submission that s 5 of the Criminal Justice Act is no longer in force.
[62]

I have already referred to those aspects of ss 7, 8 and 9 which I consider to be

relevant to the present case. In terms of s 16, I have regard to the desirability of
keeping offenders in the community as far as that is practicable and consonant for
Plainly, you do not represent any risk to the
community but that is not the only matter to be considered. While there are

the safety of the community.

substantial factors which argue for a compassionate approach, those important
considerations must be tempered by the high value which the Courts and the
community rightly attach to the sanctity of human life. The taking of a human life,
even for the highest and best motives, is not permitted under our law and, for good
reason, murder is ordinarily regarded as the most serious crime in our statute books.
According to the evidence, there are many persons in our community suffering from

17

Alzheimer's disease and other forms of dementia. The Court would be sending the
wrong message to the community if it were prepared to allow the deliberate killing
of someone suffering from such a disease or other affliction to go unpenalised, even
in the tragic circumstances of a case like this.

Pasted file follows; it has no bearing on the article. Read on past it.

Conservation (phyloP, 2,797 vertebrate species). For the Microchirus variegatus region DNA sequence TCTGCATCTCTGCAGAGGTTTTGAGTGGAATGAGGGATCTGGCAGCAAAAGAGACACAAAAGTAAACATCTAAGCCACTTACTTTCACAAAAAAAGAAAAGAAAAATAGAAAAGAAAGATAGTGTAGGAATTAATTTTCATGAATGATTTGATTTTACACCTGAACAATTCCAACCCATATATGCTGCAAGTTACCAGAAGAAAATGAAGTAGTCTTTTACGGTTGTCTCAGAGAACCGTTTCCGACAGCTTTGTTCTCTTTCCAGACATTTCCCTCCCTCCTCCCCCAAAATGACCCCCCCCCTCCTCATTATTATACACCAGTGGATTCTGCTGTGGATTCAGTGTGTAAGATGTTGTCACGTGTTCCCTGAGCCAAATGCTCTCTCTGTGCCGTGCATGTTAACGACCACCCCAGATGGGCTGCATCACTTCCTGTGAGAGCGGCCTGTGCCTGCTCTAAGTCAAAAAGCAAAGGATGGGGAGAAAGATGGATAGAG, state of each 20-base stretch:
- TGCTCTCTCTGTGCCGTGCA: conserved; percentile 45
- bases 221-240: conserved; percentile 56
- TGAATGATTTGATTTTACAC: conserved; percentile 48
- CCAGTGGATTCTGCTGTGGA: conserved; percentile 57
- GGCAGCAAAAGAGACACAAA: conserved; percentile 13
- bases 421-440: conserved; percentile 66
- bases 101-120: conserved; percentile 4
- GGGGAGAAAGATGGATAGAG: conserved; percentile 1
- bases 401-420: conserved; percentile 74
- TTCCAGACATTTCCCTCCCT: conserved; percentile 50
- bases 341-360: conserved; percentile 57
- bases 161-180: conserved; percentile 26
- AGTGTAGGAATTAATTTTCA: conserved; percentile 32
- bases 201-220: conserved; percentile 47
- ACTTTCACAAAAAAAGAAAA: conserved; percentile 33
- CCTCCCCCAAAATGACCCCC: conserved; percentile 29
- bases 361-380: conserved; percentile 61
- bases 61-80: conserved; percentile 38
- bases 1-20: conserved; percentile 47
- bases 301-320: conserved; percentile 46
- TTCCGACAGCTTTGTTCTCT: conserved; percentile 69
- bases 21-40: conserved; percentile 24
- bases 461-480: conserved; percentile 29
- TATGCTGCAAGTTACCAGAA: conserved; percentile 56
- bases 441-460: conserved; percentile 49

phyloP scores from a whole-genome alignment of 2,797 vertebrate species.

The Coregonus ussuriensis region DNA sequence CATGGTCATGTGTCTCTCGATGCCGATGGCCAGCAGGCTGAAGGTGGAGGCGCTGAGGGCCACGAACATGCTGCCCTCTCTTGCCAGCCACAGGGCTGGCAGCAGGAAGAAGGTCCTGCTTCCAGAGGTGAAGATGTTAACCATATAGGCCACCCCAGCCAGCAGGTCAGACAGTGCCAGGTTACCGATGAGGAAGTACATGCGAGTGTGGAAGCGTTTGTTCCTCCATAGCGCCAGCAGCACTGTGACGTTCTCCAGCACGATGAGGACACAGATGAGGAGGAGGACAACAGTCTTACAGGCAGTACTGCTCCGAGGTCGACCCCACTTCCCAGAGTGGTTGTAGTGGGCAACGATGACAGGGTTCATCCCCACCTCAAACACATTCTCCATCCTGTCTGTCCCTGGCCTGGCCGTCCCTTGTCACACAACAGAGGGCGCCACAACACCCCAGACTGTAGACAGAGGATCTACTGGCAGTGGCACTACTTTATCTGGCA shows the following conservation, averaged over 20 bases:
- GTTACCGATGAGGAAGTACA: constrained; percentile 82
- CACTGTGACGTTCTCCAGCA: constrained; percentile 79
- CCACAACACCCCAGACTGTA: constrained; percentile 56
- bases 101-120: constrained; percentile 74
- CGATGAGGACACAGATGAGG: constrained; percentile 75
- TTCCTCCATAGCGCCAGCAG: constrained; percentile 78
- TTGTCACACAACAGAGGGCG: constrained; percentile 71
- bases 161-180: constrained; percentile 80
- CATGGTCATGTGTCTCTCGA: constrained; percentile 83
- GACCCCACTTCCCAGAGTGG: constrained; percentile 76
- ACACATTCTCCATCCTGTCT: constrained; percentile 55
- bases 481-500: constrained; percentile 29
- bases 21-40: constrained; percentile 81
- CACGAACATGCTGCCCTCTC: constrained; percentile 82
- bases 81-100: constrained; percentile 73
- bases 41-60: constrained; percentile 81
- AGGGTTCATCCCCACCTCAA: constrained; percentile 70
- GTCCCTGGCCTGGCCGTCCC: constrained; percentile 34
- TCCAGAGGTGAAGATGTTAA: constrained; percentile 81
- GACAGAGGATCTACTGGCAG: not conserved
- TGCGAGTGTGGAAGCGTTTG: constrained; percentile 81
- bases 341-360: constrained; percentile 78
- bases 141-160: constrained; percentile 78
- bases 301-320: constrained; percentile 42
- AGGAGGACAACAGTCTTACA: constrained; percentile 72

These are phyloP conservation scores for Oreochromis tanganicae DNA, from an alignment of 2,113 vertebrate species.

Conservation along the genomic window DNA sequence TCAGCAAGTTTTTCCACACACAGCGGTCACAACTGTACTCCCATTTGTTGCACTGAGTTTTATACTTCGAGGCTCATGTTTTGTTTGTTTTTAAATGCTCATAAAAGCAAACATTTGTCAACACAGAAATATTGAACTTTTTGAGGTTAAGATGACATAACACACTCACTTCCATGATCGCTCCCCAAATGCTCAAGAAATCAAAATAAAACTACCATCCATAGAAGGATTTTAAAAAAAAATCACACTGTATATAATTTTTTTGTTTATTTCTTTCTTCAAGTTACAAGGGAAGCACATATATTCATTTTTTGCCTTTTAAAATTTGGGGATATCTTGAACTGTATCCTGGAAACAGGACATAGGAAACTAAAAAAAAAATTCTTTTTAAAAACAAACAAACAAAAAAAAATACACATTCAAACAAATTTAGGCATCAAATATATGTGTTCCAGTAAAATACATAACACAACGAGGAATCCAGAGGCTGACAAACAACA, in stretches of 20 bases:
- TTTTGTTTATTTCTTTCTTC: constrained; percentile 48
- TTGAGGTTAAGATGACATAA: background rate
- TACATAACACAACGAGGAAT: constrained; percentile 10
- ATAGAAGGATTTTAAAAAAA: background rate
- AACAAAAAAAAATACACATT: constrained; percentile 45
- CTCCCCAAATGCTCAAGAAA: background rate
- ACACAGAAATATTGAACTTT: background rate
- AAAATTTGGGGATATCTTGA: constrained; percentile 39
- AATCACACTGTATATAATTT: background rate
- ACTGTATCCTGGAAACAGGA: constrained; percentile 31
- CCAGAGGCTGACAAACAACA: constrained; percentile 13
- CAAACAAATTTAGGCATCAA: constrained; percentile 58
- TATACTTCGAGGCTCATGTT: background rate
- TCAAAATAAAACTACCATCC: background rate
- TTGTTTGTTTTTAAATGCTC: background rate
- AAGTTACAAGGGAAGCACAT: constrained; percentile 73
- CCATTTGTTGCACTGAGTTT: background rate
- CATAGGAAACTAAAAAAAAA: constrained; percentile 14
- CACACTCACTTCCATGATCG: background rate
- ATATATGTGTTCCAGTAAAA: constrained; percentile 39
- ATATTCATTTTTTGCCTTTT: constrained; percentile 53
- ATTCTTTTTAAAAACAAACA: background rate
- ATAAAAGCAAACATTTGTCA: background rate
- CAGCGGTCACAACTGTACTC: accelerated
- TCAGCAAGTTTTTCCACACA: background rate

[63]

Bearing these considerations in mind, it is, with respect, unrealistic for the

Court to consider convicting you and ordering that you come up for sentence if
called upon. I also accept your counsel's submission that alternative sentences of
supervision or community work are not appropriate in your case. There is no need
for supervision and community work does not commend itself. It might, as the
probation officer observed, assist you as a means of expiating the crime but that is
not a valid reason for imposing such a sentence. Nor would it reflect in any adequate
way the need for general deterrence in relation to this sort of crime.
It gives me no pleasure to conclude that a sentence of imprisonment must be
imposed but the Crown's submission as to the appropriate length of sentence is,
[64]

again with respect, equally unrealistic and ignores the compelling factors in your
favour which in my view dictate that a term of imprisonrnent should be for no longer
than is commensurate with thepurpo_ses_and~principles_ of the_Act,

_and _the

circumstances of your case. The Crown's submission overlooks the clear intention
of the legislature to allow the Courts to impose a lesser sentence in cases such as
this. A sentence of imprisonment would recognise the purposes of denunciation,
accountability, responsibility, and general deterrence in s 7 of the Act and would also
appropriately reflect the principles in s 8. I am satisfied that those purposes cannot
be achieved by a sentence other than imprisonment and that no other sentence would
be consistent with the application of the principles in s 8.
I have concluded that the proper sentence is one of 18 months imprisonment.
You will be convicted and sentenced accordingly. Leave will be granted for you to
[65]

apply for home detention if you wish to do so. It will be a matter for the Parole
Board to consider whether yours is a suitable case for home detention if you choose
to apply.

18

Finally, in terms of s 93 of the Act, I am obliged to impose the standard
conditions described in s 14(1) of the Parole Act 2002. Those terms will apply for a
[66]

period no longer than the sentence expiry date as specified in sub−part 3 of Part 1 of
the Parole Act.

<

A P Randerson J

19